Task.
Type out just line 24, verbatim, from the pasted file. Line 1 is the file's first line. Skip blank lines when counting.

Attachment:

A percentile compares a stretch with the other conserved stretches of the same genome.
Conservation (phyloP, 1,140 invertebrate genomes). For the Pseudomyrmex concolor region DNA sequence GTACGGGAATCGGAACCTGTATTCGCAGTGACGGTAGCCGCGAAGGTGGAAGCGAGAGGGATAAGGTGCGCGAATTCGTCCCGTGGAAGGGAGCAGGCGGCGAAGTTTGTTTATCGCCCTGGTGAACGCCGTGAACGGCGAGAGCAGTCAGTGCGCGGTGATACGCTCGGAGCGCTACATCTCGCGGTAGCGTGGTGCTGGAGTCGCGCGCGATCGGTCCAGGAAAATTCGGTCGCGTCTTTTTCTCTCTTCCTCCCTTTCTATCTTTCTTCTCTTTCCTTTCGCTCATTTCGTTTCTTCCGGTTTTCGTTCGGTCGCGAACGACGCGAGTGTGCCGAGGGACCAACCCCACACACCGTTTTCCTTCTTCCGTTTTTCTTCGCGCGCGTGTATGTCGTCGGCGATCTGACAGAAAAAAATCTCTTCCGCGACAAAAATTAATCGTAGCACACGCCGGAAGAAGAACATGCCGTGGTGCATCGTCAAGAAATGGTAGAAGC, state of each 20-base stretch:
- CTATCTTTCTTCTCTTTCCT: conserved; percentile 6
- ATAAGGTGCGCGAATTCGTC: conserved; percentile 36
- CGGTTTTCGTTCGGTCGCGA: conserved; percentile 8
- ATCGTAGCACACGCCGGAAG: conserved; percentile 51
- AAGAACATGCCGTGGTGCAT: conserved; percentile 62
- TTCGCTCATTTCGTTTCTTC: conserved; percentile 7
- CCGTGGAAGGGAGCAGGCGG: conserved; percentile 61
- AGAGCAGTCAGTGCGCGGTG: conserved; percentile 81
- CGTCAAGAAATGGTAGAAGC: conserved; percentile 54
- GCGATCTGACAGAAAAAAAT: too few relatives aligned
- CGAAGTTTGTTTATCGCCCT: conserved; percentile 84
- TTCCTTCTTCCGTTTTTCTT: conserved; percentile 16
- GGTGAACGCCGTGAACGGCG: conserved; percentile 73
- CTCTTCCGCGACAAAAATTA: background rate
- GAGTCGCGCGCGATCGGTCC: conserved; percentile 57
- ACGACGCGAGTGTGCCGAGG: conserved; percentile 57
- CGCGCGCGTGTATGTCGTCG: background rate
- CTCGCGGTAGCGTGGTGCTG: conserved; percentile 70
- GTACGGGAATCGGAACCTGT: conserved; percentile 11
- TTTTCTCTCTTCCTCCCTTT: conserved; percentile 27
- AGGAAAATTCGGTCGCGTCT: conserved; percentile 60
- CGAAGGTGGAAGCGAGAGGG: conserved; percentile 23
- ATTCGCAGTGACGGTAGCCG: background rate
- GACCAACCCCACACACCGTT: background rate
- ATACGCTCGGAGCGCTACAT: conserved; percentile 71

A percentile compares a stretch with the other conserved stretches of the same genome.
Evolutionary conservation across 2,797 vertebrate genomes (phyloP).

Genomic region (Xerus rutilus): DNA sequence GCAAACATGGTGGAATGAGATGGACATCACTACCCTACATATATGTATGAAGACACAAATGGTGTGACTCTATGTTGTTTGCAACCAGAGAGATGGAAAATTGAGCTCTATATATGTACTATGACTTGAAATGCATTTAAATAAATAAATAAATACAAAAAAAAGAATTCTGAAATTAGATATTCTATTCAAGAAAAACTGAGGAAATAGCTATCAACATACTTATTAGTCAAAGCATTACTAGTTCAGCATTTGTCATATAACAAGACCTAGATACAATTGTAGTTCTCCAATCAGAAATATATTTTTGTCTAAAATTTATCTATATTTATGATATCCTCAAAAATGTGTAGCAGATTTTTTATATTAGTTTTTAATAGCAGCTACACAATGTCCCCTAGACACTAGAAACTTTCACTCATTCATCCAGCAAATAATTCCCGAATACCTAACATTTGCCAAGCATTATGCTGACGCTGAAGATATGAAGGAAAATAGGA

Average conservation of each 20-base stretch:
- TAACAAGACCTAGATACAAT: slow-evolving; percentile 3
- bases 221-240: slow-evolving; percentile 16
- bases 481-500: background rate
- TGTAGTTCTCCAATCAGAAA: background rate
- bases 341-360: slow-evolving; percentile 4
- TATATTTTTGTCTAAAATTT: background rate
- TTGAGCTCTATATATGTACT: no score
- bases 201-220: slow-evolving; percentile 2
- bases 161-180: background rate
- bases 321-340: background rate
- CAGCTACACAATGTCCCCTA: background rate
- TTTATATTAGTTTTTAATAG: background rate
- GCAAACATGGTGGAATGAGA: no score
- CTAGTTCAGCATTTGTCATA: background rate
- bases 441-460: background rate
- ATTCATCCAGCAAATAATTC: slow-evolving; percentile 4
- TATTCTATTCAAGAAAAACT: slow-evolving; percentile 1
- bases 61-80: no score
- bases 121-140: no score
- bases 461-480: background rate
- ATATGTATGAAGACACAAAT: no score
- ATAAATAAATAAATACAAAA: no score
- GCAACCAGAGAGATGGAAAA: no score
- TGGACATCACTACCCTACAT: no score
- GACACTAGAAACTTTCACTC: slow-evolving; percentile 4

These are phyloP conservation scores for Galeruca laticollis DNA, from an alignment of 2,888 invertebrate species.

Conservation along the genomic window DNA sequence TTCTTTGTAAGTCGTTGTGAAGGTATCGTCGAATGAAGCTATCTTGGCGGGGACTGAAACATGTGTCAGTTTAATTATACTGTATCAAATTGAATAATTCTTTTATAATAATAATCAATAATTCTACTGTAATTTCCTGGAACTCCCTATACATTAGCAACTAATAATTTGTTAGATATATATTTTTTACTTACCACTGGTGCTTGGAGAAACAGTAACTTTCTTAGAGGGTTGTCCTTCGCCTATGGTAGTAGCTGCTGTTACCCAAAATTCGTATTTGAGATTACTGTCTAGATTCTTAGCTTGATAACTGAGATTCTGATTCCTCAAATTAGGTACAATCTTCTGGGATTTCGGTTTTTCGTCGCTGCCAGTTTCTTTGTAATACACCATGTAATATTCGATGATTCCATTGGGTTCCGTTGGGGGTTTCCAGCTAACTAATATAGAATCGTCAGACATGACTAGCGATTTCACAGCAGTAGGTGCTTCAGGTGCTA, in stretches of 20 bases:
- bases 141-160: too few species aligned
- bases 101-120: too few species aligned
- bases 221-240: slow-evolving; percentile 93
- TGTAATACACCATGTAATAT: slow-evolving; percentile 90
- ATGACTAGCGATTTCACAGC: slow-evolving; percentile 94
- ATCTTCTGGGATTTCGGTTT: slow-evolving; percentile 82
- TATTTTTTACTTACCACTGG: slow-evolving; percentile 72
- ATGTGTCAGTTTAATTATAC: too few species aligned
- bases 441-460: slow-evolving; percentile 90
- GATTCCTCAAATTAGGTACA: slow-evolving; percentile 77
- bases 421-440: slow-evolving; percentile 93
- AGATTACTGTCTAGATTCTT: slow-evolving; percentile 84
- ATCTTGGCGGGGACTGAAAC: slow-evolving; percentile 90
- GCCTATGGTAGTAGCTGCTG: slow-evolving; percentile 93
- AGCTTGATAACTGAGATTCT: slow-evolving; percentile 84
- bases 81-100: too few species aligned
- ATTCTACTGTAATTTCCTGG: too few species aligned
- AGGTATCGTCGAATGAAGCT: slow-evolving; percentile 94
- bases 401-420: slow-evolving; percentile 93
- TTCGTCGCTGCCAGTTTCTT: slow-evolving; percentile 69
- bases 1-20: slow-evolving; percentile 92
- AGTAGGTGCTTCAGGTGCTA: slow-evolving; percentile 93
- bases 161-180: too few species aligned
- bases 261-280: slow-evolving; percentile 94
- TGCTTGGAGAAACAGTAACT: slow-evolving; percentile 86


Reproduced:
- CGAAGGTGGAAGCGAGAGGG: conserved; percentile 23